Unless he was lying, or apple changed it's goals, we must not forget last year's WWDC when Tim Cook said Apple still had some great Intel Macs coming in this 2 years transition period.

I think that they really planned to announce at WWDC in June and then figured out that they couldn't. Sure, panels are a problem but they could just ship the panels that they are shipping now and the M1X would be great. Unless they have M1X issues (yield, slurries, production issues, RAM, SSD, etc).

My son's manager is going to order him a 2019 16 this week so he's going to get something that he can do his job with but it's going to run warm I think. He has asked for 32 GB of RAM as he runs Virtual Machines. He's currently using my 2014 MacBook Pro as his work model needs to be repaired. I'm going to back it up to an external drive and then try upgrading to Big Sur (he's running High Sierra) to see what breaks and he can look into resolving those problems.

I would guess an 11th gen would sell well for those macOS customers that CAN'T migrate to Apple Silicon in the near future.
 

precision01

macrumors member
Original poster
Oct 16, 2014
66
31
In the end, since Apple still are going to buy chips from Intel and AMD for quite some time, would it hurt too much to do this spec bump on current MacBook Pro 16" form?

Even the best speculated M1X specs would still not match last gen AMD GPU performance, and would be just a bit better than Intel CPU 11900H.

And certainly Apple woudn't be able to offer the M1X successor before the end of 2022.

So, why not do it one last time.
 

Puonti

macrumors 65816
Mar 14, 2011
1,197
754
Your guess is as good as anyone else's. I don't believe Apple will release new Mac updates with Intel CPUs.
 

precision01

macrumors member
Original poster
Oct 16, 2014
66
31
If apple decided to use Intel 12th gen, Core i9 12900H, it would be even better:

Geekbench Multi-Core Score
---------------------------------

2019 MBP 16" CPU: Intel core i9 9980HK: 6834 +0%
Apple M1: 7415 +8%
2021 MBP 16" CPU: Intel core i9 11900H: 10224 +50%
2021 MBP 16" CPU: Intel core i9 12900HK: 11650 +70%


Comparing Apple M1 and Intel 12th gen:
---------------------------------------------

Apple M1: 7415 +0%
Apple M1x: 10000 +34%
2021 MBP 16" CPU: Intel core i9 12900HK: 11650 +57%

There are some rumors where M1x could reach as much as 15000+ score in Geekbench in a 16 core CPU version. But some CPU experts says that it is not that simple to just double CPU cores in a chip. The most likely M1X form would still be an 8 Core CPU, but with 6 performance cores and just 2 high-efficiency core.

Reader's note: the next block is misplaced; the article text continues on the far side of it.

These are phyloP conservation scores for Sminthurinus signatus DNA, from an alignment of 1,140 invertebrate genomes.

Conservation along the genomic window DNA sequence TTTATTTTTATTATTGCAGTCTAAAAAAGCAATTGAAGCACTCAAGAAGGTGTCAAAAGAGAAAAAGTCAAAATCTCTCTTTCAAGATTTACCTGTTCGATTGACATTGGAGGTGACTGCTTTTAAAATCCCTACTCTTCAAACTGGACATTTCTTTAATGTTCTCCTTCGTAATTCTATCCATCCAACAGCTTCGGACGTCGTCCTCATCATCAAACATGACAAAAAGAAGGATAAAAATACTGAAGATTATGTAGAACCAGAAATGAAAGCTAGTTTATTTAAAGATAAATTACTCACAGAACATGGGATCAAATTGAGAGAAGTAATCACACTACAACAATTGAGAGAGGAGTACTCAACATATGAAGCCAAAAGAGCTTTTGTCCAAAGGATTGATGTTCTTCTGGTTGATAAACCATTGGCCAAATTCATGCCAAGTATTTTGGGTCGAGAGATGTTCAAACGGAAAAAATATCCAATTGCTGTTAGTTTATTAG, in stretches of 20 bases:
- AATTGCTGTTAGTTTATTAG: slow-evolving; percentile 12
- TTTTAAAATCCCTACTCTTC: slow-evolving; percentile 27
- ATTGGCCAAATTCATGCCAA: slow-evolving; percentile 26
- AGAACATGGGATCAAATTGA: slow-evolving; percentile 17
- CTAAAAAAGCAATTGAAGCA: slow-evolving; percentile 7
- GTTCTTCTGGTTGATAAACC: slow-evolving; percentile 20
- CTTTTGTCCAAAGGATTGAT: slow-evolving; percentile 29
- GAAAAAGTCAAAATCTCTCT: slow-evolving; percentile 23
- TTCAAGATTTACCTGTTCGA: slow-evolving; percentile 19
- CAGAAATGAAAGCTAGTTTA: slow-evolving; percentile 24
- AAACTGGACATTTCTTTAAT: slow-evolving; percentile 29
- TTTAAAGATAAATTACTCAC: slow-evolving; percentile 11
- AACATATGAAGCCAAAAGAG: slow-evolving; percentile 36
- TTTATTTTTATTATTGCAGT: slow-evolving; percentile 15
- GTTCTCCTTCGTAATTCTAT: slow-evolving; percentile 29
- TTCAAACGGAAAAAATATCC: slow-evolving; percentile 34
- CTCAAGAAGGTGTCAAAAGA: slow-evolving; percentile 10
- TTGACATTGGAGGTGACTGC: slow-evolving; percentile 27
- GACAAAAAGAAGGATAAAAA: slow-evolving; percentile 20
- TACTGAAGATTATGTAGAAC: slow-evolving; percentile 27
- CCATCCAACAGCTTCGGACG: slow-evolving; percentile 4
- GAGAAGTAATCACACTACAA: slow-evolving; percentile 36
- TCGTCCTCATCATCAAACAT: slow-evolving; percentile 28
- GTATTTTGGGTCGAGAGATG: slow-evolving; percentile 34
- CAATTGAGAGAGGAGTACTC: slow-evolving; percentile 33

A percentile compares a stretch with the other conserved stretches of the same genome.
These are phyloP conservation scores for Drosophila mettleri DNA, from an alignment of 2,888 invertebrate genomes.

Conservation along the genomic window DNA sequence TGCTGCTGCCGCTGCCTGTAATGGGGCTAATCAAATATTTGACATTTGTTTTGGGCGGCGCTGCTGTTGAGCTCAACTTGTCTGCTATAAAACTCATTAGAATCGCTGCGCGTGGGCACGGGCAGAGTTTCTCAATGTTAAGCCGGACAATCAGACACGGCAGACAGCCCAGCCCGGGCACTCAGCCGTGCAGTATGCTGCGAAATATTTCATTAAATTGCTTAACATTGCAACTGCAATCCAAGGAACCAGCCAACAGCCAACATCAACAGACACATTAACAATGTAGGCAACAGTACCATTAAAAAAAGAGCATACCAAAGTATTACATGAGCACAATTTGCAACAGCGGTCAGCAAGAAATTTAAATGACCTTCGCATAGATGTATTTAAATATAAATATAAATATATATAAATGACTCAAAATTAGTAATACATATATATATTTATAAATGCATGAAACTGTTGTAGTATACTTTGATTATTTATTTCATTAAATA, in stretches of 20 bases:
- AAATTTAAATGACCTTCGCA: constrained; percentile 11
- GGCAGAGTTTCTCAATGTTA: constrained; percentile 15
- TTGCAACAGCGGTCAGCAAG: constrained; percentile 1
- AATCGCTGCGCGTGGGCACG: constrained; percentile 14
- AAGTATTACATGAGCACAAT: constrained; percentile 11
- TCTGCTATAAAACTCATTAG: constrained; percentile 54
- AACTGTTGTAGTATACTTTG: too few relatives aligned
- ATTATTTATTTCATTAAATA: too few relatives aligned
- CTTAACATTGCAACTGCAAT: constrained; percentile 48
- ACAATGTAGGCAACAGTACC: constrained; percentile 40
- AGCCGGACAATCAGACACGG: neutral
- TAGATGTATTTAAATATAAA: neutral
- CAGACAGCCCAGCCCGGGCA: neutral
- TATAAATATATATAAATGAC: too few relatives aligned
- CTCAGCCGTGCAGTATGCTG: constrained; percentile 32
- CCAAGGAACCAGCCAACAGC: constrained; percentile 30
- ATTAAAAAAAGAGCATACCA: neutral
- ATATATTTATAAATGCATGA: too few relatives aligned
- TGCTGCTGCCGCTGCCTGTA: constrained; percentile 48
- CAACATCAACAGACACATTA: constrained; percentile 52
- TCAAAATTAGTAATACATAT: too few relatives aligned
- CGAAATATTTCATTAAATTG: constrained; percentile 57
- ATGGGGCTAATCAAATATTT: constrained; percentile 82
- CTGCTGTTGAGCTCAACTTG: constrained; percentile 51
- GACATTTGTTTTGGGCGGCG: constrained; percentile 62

That would bring it's performance to a ~10000 score in Geekbench.
M2X, which will probably be a ARMv9 chip could be designed to have those 16 CPU cores and more. That would break the 15000 barrier.

About M1x GPU, apple M1 design could allow more cores, pushing it to those expected 10 and 16 core version. A decent mid-range GPU, while still behind current AMD Radeon PRO 5600M.
 

pshufd

macrumors 601
Oct 24, 2013
4,904
11,530
New Hampshire
If apple decided to use Intel 12th gen, Core i9 12900H, it would be even better:

Geekbench Multi-Core Score
---------------------------------

2019 MBP 16" CPU: Intel core i9 9980HK: 6834 +0%
Apple M1: 7415 +8%
2021 MBP 16" CPU: Intel core i9 11900H: 10224 +50%
2021 MBP 16" CPU: Intel core i9 12900HK: 11650 +70%


Comparing Apple M1 and Intel 12th gen:
---------------------------------------------

Apple M1: 7415 +0%
Apple M1x: 10000 +34%
2021 MBP 16" CPU: Intel core i9 12900HK: 11650 +57%

There are some rumors where M1x could reach as much as 15000+ score in Geekbench in a 16 core CPU version. But some CPU experts says that it is not that simple to just double CPU cores in a chip. The most likely M1X form would still be an 8 Core CPU, but with 6 performance cores and just 2 high-efficiency core.
That would bring it's performance to a ~10000 score in Geekbench.
M2X, which will probably be a ARMv9 chip could be designed to have those 16 CPU cores and more. That would break the 15000 barrier.

About M1x GPU, apple M1 design could allow more cores, pushing it to those expected 10 and 16 core version. A decent mid-range GPU, while still behind current AMD Radeon PRO 5600M.

The estimates that I've seen on the M1X are usually around 14K for 16 cores. If they do the rumored 32 core models, it would beat every other mobile CPU out there. It would beat every desktop CPU out there as well. I suppose that it would lose to EPYC server chips but those use 285 Watts I think.
 

Thessman

macrumors regular
Dec 8, 2005
155
31
GR
There is a mistake with the scaling in your post, specifically with GPU metal scores where you're jumping to +200% on the score on the third line and all others afterwards, it should read +100% instead.
Second problem is that you're assuming that apple will just double the cores, it's a different cpu/gpu they can improve the ipc among other things, and they also clock the M1 at 3.2 GHz whilst the ixxxx's are at 5+.
Just a couple of things to consider.
I believe it is plausible to say that we will see one last Intel Macbook PRO 16" spec update, Both on CPU and GPU, of the same TDP. (On other apple centric forums, people have been speculating about that)

It would be Intel Core i9 11900H and AMD Radeon Pro 6000M series.

This would give time for 2D and 3D software developers to properly support Apple Silicon on their software.